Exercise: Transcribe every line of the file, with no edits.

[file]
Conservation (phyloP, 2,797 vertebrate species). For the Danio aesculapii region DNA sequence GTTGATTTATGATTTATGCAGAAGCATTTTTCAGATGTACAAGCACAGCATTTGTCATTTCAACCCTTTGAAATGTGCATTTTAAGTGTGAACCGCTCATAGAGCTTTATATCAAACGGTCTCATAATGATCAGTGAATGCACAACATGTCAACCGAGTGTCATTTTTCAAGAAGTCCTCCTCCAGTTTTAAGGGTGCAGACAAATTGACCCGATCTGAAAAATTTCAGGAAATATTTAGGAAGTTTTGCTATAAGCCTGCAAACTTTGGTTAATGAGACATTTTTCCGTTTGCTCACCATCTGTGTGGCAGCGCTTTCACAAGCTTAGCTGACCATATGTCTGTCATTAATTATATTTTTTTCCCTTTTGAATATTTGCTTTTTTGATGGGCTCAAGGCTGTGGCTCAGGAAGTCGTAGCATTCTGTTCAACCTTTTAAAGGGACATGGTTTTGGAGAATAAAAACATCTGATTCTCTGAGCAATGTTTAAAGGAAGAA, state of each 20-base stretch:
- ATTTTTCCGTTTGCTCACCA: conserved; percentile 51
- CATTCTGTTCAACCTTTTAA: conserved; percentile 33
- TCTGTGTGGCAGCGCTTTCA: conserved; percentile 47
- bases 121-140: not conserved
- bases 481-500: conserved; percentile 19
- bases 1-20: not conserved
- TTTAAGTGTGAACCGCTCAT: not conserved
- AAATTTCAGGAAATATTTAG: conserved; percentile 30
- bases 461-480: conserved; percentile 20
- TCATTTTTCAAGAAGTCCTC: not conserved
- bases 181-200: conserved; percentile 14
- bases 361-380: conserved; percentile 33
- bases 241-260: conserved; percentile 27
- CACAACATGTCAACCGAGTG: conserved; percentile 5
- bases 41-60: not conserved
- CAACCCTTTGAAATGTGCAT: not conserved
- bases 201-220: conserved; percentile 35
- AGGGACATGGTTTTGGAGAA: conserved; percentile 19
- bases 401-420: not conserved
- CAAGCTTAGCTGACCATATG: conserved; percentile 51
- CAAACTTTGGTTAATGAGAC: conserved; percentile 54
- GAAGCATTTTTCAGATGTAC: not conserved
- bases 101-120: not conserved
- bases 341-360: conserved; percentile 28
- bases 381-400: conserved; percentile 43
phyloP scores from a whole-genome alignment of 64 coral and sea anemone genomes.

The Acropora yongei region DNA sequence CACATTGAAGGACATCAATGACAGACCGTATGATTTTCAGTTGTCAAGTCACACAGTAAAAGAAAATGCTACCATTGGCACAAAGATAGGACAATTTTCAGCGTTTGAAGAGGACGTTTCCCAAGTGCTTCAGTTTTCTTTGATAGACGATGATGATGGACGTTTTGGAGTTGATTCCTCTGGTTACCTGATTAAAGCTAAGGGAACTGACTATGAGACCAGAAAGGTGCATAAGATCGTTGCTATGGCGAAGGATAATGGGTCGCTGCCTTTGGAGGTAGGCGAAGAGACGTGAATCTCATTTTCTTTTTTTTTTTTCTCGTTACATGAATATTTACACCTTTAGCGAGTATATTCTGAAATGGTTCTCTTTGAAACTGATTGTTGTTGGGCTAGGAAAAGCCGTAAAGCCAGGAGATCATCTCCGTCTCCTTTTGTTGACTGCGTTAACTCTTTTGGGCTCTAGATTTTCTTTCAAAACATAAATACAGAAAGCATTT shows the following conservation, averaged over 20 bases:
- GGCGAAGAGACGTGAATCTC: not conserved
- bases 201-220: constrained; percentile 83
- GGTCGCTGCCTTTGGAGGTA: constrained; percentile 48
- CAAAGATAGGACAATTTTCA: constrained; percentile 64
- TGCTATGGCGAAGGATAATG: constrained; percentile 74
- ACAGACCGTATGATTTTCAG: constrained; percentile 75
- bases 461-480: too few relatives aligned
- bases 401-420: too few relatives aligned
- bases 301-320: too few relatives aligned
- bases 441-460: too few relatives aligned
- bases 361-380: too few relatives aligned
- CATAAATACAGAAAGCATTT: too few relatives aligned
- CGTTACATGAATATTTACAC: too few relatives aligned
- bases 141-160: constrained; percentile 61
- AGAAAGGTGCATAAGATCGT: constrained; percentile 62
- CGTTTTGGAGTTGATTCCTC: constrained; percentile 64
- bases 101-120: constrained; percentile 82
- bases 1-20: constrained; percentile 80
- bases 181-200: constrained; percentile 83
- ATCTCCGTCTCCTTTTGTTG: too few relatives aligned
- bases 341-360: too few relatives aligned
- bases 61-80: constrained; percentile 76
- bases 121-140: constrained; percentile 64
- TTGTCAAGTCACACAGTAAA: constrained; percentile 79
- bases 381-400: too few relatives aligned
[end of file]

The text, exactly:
Conservation (phyloP, 2,797 vertebrate species). For the Danio aesculapii region DNA sequence GTTGATTTATGATTTATGCAGAAGCATTTTTCAGATGTACAAGCACAGCATTTGTCATTTCAACCCTTTGAAATGTGCATTTTAAGTGTGAACCGCTCATAGAGCTTTATATCAAACGGTCTCATAATGATCAGTGAATGCACAACATGTCAACCGAGTGTCATTTTTCAAGAAGTCCTCCTCCAGTTTTAAGGGTGCAGACAAATTGACCCGATCTGAAAAATTTCAGGAAATATTTAGGAAGTTTTGCTATAAGCCTGCAAACTTTGGTTAATGAGACATTTTTCCGTTTGCTCACCATCTGTGTGGCAGCGCTTTCACAAGCTTAGCTGACCATATGTCTGTCATTAATTATATTTTTTTCCCTTTTGAATATTTGCTTTTTTGATGGGCTCAAGGCTGTGGCTCAGGAAGTCGTAGCATTCTGTTCAACCTTTTAAAGGGACATGGTTTTGGAGAATAAAAACATCTGATTCTCTGAGCAATGTTTAAAGGAAGAA, state of each 20-base stretch:
- ATTTTTCCGTTTGCTCACCA: conserved; percentile 51
- CATTCTGTTCAACCTTTTAA: conserved; percentile 33
- TCTGTGTGGCAGCGCTTTCA: conserved; percentile 47
- bases 121-140: not conserved
- bases 481-500: conserved; percentile 19
- bases 1-20: not conserved
- TTTAAGTGTGAACCGCTCAT: not conserved
- AAATTTCAGGAAATATTTAG: conserved; percentile 30
- bases 461-480: conserved; percentile 20
- TCATTTTTCAAGAAGTCCTC: not conserved
- bases 181-200: conserved; percentile 14
- bases 361-380: conserved; percentile 33
- bases 241-260: conserved; percentile 27
- CACAACATGTCAACCGAGTG: conserved; percentile 5
- bases 41-60: not conserved
- CAACCCTTTGAAATGTGCAT: not conserved
- bases 201-220: conserved; percentile 35
- AGGGACATGGTTTTGGAGAA: conserved; percentile 19
- bases 401-420: not conserved
- CAAGCTTAGCTGACCATATG: conserved; percentile 51
- CAAACTTTGGTTAATGAGAC: conserved; percentile 54
- GAAGCATTTTTCAGATGTAC: not conserved
- bases 101-120: not conserved
- bases 341-360: conserved; percentile 28
- bases 381-400: conserved; percentile 43
phyloP scores from a whole-genome alignment of 64 coral and sea anemone genomes.

The Acropora yongei region DNA sequence CACATTGAAGGACATCAATGACAGACCGTATGATTTTCAGTTGTCAAGTCACACAGTAAAAGAAAATGCTACCATTGGCACAAAGATAGGACAATTTTCAGCGTTTGAAGAGGACGTTTCCCAAGTGCTTCAGTTTTCTTTGATAGACGATGATGATGGACGTTTTGGAGTTGATTCCTCTGGTTACCTGATTAAAGCTAAGGGAACTGACTATGAGACCAGAAAGGTGCATAAGATCGTTGCTATGGCGAAGGATAATGGGTCGCTGCCTTTGGAGGTAGGCGAAGAGACGTGAATCTCATTTTCTTTTTTTTTTTTCTCGTTACATGAATATTTACACCTTTAGCGAGTATATTCTGAAATGGTTCTCTTTGAAACTGATTGTTGTTGGGCTAGGAAAAGCCGTAAAGCCAGGAGATCATCTCCGTCTCCTTTTGTTGACTGCGTTAACTCTTTTGGGCTCTAGATTTTCTTTCAAAACATAAATACAGAAAGCATTT shows the following conservation, averaged over 20 bases:
- GGCGAAGAGACGTGAATCTC: not conserved
- bases 201-220: constrained; percentile 83
- GGTCGCTGCCTTTGGAGGTA: constrained; percentile 48
- CAAAGATAGGACAATTTTCA: constrained; percentile 64
- TGCTATGGCGAAGGATAATG: constrained; percentile 74
- ACAGACCGTATGATTTTCAG: constrained; percentile 75
- bases 461-480: too few relatives aligned
- bases 401-420: too few relatives aligned
- bases 301-320: too few relatives aligned
- bases 441-460: too few relatives aligned
- bases 361-380: too few relatives aligned
- CATAAATACAGAAAGCATTT: too few relatives aligned
- CGTTACATGAATATTTACAC: too few relatives aligned
- bases 141-160: constrained; percentile 61
- AGAAAGGTGCATAAGATCGT: constrained; percentile 62
- CGTTTTGGAGTTGATTCCTC: constrained; percentile 64
- bases 101-120: constrained; percentile 82
- bases 1-20: constrained; percentile 80
- bases 181-200: constrained; percentile 83
- ATCTCCGTCTCCTTTTGTTG: too few relatives aligned
- bases 341-360: too few relatives aligned
- bases 61-80: constrained; percentile 76
- bases 121-140: constrained; percentile 64
- TTGTCAAGTCACACAGTAAA: constrained; percentile 79
- bases 381-400: too few relatives aligned